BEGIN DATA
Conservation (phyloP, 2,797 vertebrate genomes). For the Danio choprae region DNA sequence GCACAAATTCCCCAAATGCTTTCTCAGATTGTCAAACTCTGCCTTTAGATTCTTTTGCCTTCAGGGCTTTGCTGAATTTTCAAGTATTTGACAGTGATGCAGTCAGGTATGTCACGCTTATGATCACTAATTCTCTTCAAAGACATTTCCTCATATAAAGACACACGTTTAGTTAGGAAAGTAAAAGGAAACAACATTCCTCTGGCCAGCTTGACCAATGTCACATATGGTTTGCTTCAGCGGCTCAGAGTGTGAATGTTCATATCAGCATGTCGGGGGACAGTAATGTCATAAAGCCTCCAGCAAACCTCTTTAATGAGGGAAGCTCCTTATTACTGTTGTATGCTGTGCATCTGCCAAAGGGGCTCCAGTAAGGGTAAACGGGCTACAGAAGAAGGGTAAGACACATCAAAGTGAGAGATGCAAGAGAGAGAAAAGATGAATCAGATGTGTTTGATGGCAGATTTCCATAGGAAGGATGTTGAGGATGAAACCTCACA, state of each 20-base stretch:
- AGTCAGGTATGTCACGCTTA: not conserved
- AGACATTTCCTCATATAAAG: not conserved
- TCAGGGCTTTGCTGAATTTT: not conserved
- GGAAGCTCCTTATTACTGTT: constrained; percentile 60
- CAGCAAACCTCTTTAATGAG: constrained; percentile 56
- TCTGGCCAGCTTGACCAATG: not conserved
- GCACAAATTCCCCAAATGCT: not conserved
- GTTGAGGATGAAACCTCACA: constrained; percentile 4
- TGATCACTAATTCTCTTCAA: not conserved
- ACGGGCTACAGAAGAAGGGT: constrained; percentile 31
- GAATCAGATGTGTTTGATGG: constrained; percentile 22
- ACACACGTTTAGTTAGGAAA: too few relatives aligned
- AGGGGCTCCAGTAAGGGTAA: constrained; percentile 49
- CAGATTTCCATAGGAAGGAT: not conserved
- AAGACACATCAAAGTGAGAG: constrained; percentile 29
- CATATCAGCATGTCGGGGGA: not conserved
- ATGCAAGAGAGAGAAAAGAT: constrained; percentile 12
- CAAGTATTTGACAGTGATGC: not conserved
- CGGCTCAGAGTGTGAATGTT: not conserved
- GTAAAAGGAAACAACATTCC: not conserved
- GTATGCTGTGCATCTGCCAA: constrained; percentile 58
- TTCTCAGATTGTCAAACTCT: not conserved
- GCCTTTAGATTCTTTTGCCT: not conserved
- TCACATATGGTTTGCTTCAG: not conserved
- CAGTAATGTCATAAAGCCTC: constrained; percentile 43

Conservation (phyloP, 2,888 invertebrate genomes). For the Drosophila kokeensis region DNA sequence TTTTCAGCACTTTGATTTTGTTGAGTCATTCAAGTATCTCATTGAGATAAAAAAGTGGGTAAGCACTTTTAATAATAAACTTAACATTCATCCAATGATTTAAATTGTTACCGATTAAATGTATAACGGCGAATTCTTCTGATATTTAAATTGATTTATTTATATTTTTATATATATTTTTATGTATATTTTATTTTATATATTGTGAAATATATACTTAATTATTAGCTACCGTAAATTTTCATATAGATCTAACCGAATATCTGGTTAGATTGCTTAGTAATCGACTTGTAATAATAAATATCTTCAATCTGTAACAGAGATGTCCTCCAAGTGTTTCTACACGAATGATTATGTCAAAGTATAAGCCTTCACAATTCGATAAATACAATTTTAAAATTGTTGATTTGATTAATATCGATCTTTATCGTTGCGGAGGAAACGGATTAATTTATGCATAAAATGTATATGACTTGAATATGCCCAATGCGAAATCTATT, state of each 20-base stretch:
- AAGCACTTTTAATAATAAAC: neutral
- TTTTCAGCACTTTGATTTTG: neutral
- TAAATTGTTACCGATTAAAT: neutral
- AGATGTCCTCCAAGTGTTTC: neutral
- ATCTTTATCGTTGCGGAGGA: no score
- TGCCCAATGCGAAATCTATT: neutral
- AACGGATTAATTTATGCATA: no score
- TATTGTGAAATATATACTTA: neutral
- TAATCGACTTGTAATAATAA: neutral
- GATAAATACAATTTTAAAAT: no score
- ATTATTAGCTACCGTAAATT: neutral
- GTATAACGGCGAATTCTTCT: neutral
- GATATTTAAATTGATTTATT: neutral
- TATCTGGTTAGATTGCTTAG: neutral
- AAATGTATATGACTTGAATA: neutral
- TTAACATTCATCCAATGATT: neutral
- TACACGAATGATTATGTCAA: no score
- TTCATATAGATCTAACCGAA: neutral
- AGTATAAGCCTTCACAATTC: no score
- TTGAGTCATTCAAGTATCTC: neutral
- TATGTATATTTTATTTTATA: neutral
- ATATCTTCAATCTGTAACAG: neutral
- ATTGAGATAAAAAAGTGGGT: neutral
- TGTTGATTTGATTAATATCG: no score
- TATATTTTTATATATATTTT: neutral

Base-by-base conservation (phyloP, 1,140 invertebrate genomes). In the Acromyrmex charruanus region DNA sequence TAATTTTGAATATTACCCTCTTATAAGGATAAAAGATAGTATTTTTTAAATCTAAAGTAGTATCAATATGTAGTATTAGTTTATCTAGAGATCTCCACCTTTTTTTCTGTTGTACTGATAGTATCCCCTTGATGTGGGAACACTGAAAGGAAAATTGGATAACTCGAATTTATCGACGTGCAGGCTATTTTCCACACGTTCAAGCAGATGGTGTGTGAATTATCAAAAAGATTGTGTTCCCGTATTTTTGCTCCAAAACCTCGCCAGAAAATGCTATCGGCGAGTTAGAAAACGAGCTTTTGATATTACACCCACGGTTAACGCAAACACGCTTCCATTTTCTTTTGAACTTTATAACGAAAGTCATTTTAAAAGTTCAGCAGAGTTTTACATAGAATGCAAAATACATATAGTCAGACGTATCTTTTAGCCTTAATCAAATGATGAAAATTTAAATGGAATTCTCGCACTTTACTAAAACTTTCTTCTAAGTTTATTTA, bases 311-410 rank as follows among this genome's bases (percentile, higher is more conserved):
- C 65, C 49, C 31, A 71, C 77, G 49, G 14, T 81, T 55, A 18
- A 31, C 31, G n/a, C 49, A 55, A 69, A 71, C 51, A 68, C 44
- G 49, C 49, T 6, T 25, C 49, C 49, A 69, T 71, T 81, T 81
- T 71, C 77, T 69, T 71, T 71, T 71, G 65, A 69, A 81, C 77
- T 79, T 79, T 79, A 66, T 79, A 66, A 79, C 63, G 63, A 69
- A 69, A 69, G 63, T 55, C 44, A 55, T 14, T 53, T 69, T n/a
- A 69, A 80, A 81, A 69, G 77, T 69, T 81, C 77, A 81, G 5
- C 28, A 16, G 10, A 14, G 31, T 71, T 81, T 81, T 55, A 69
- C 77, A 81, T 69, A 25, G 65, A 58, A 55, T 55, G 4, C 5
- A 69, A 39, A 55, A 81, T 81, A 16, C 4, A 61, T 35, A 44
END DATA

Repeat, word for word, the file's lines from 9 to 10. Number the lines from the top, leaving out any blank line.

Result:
- GTTGAGGATGAAACCTCACA: constrained; percentile 4
- TGATCACTAATTCTCTTCAA: not conserved